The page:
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Beaumont employees join ranks of vaccinated frontline workers

Ariana Taylor
The Detroit News

For Dr. Nick Gilpin, the director of epidemiology and infection prevention at Beaumont Health System, getting the vaccine Tuesday was the shot in the arm he needed to help combat COVID-19.

Gilpin along with more than a dozen other health care workers were included in a high priority group to receive the Pfizer vaccine on Tuesday at the Beaumont Service Center in Southfield.

Those who had direct or indirect exposure to patients with COVID-19 were considered first. 

"We've all submitted lists of those frontline workers ... so we're going to go through those lists until everybody is hit," said Gilpin who was the first to be vaccinated. "Our goal overall is to get all of our health care providers vaccinated within about four to six weeks. It's an aggressive timeline, but we think we can make it work."

Beaumont Internal Medicine Physician Ghadi Ghorayeb gets a Covid-19 vaccine shot from COO Carolyn Wilson. 
First Beaumont health care workers to receive the COVID-19 vaccine at the Beaumont Service Center in Southfield, Michigan  on December 15, 2020.

Other individuals who are in the high priority group were randomly selected and will receive the vaccine later in the week if they agree to receive it. Beaumont is not mandating workers get the vaccine but administrators are strongly encouraging their workers to receive the shot. 

Beaumont Hospital in Southfield is the third health system to administer the Michigan-made vaccine in the state. On Monday, Michigan Medicine in Ann Arbor and Spectrum Health's Butterworth Hospital in Grand Rapids were the first to begin vaccinating workers. 

Around 10:30 a.m. Tuesday, Beaumont's Troy location received 975 doses of the vaccine via a UPS truck. The vaccines were thawed out in about three hours after arrival. 

Each vial of vaccine must be thawed and diluted to make five doses. Spectrum, which received 975 doses of the vaccine, and Michigan Medicine, which received 1,950 doses, each vaccinated five health workers on Monday and plan to ramp up vaccinations.

Senior Director of System Pharmacy Services Heidi Pillen briefly opens a large ultra-cold refrigerator, reading -71 degree Celsius, used for storage of the Covid-19 vaccine at Beaumont.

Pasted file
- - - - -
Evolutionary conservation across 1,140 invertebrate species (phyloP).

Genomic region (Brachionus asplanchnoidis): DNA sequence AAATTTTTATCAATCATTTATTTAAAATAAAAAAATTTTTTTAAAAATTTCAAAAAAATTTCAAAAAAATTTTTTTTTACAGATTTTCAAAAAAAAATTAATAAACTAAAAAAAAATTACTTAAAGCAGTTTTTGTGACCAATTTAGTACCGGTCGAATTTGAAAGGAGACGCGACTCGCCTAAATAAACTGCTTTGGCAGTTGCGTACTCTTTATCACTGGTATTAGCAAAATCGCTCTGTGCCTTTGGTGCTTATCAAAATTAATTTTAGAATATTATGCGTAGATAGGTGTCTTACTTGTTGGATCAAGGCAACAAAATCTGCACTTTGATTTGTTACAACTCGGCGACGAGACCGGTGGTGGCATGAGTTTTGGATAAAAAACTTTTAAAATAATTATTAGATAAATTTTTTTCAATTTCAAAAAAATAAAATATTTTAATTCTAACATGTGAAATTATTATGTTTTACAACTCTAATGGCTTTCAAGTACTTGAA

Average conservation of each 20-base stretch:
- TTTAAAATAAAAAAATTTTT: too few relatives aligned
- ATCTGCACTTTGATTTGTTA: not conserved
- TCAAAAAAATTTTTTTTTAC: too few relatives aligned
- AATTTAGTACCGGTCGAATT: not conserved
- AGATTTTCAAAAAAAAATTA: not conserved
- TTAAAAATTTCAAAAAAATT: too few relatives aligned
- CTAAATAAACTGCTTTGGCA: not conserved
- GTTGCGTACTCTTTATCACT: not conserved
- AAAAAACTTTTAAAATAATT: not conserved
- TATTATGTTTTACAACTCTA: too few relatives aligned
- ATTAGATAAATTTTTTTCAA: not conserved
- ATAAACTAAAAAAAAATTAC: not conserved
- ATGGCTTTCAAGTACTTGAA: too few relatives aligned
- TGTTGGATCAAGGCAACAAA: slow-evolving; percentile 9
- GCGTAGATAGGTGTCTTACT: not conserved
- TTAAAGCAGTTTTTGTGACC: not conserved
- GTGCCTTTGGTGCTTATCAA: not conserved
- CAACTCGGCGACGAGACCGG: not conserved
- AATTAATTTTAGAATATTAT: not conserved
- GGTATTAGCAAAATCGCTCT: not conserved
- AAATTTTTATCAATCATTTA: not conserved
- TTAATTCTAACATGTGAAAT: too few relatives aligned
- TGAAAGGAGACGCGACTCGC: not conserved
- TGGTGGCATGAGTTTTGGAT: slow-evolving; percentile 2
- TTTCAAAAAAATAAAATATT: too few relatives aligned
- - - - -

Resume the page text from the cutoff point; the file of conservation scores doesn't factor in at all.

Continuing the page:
First Beaumont health care workers to receive COVID-19 vaccine at the Beaumont Service Center in Southfield, Michigan  on December 15, 2020.

It's unclear when more vaccines will arrive for Michigan workers.

"The CDC is controlling distribution at this point," said Heidi Pillen, the senior director of system pharmacy service at Beaumont Health. "Our communications were directly from Pfizer and the CDC ... and we have not really heard when to expect our subsequent shipments."

Beaumont plans on having daily vaccine deliveries. The Southfield center will serve as a hub where eligible employees can schedule vaccinations.

Because the Pfizer vaccine needs to be stored at extremely cold temperatures, Gilpin said distributing the vaccine to Beaumont's clinics for the public may be a challenge since those locations don't have the storage capability. 

"So the Pfizer vaccine, for instance, might be distributed in our hospitals, but when we start to get other vaccines, Moderna for instance, it might be easier for us to give it in our clinics," Gilpin said. 

Beaumont Health patient transport's Timothy Dehart gets a COVID-19 vaccine shot from COO Carolyn Wilson. First Beaumont health care workers receive the COVID-19 vaccine at the Beaumont Service Center in Southfield on Dec.15, 2020.

Dr. Marc McClelland, a Spectrum pulmonologist who works with COVID-19 patients in intensive care and those who are on ventilators, was the first person in Michigan to receive the vaccine.

Registered nurse Saaja Rayford has worked on the COVID-19 unit at Beaumont Troy since February and was happy to be one of the first in Michigan to receive the vaccine. 

"I felt it was my responsibility and my honor to show the world that it might be scary, especially with it being a new vaccine but we have to do something because as we've seen over the last year it's not going away," Rayford said.

Chadi Ibrahim knew he was in good hands when the chief operating officer of Beaumont Health, Carolyn Wilson, administered his vaccine. For Ibrahim, it wasn't a difficult decision. 

"I wanted to stay healthy so I could be there for my patients and for my community and help protect them," said Ibrahim, the chief of medicine at Beaumont Troy. "I view this as a new beginning, it's a moment of hope for all of us."